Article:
Erotica Readers & Writers Association Blog

Wednesday, February 24, 2016

The Second Chapter

by Kathleen Bradean

If you're struggling with your writing, I feel ya. Family drama of ludicrous proportions has stolen my ability to write. (So much for the theory that one must suffer for art.)(Hey, that sounds like next month's blog entry. Hmmm.) Finally, I was able to drag a first chapter out of myself, but it kicked and screamed the entire way, digging it's claws into the ground. It's a mess, but at this point I've decided to leave it be and circle back to it when the rest of the piece is done.

Which leads me to the second chapter. First chapters are difficult, but second chapters have challenges. If you're writing multiple POVs, do you keep your reader in the same POV for one more chapter to acclimate them better to the world you've created for your characters, or do you switch to a "meanwhile, back at the ranch" scene? Do you stay with the same POV character or introduce new ones? I've read novels with both approaches. If I'm really invested in the first chapter, I get grumpy when I'm unceremoniously escorted out of a setting and given a bunch of yahoos to follow from then on.  I keep waiting for the writer to get back to the "real" story. Sometimes, they never do, and then I'm really angry. But should you care about reader expectations? Or should you just tell your story? That's a decision that's up to you. As a reader though, I'm asking you to give me something in the new setting or characters that's as or even more compelling than your opening chapter so I lose that grumpy feeling quickly.

If you're writing a linear story with a single POV, then your next move is to follow your character on their journey.   It sounds easy,  but even that presents a quandary. Do you help anchor your reader by starting them off in the setting you established in the first chapter, or do you heed the advice to start a scene in the middle of action and plunk your character into a new setting?

This is what I'm struggling with.  The first chapter was hard, and this second one isn't coming any easier. While I suspect that much of my fretting has to do with many things other than the story I'm trying to write, it's still effectively blocking me from moving on. I'm trying to convince myself that like the first chapter, I should simply throw whatever down to get on with it and take care of the mess when I'm done writing the first draft.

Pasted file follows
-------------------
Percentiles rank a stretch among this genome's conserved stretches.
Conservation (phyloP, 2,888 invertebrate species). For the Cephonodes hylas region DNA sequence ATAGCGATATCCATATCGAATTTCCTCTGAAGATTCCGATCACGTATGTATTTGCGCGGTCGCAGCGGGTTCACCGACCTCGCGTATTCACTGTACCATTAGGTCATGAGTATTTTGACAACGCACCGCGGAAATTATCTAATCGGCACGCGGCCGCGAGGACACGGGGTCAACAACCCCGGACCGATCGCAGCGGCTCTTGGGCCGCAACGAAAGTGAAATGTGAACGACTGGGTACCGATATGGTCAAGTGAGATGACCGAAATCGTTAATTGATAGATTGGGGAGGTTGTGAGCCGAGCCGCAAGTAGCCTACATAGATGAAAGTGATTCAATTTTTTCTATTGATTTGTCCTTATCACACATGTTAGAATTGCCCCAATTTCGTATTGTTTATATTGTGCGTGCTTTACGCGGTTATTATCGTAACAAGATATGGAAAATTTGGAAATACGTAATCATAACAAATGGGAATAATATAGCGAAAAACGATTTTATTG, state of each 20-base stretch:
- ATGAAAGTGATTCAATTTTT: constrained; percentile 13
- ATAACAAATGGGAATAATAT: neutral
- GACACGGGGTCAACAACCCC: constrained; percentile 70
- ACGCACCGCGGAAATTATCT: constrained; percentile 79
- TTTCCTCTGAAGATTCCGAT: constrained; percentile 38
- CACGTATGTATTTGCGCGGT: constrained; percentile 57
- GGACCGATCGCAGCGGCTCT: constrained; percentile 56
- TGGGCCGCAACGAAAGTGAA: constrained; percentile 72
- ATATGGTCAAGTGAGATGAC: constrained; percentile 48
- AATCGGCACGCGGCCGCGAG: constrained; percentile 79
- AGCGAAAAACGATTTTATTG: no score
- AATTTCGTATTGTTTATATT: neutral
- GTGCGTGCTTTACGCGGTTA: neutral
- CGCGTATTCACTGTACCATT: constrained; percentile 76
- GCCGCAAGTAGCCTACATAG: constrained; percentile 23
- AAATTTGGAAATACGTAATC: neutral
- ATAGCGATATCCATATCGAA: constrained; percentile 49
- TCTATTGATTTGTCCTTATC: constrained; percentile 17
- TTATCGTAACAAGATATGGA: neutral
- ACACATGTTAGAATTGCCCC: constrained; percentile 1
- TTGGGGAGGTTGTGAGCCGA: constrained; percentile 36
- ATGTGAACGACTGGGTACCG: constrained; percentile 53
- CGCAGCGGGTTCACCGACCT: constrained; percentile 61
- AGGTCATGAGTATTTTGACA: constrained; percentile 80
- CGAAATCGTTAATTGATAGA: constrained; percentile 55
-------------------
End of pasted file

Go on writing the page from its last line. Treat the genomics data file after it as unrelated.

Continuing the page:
If chapter three is like this, I won't give up, but maybe instead of not writing because I can't seem to do it, maybe I'll not write because I think it's better to put it aside for a while.

Share your writer's block woes with me. You'll get tons of sympathy.

6 comments:

  1. I've sometimes found that the first chapter just flows, because it feels like a short story. Then in the second chapter, I have to face the fact that this is going to be a novel, darn it, and I've got to do a lot more work than I'd bargained for.

    But I find it very hard to just let a book go.

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  2. The second chapet is where reality sets in, isn't it?

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  3. Heh. I've been told that reality sets in with a second child. (I never got that far.)Have you tried writing an outline? That might help prevent the frustration of writing a second, then a third chapter, then deciding they all belong in the circular file.

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  4. Jean - when I wrote the first novel in this series, I used an outline for the first time as an experiment. I found out it isn't for me. I have a terrible habit of writing far more than I ever use, so that doesn't bother me. I know my problems. I can't settle on a central conflict. Plus, all my Machiavellian plotting power has been put to use in this family drama. (which will resolve eventually) (hopefully)

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  5. Your Machiavellian plotting power would probably help me with my own family drama. (I thought this show had more-or-less ended since I no longer have direct contact with blood relatives, but there is still a financial legacy from my parents which has been distributed in installments, the latest of which is indefinitely delayed for reasons that haven't been made clear to me.) Well, supposedly, real-life drama can inspire the writing.

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  6. While I call it plotting, it's really working through what I know of the bad actors in this drama, predicting what they may do next, and presenting my scenarios to the rest of the family so we can decide what defensive moves to make. I have been incredibly accurate. That hasn't stopped horrible things from being done, but it has kept them from being worse.

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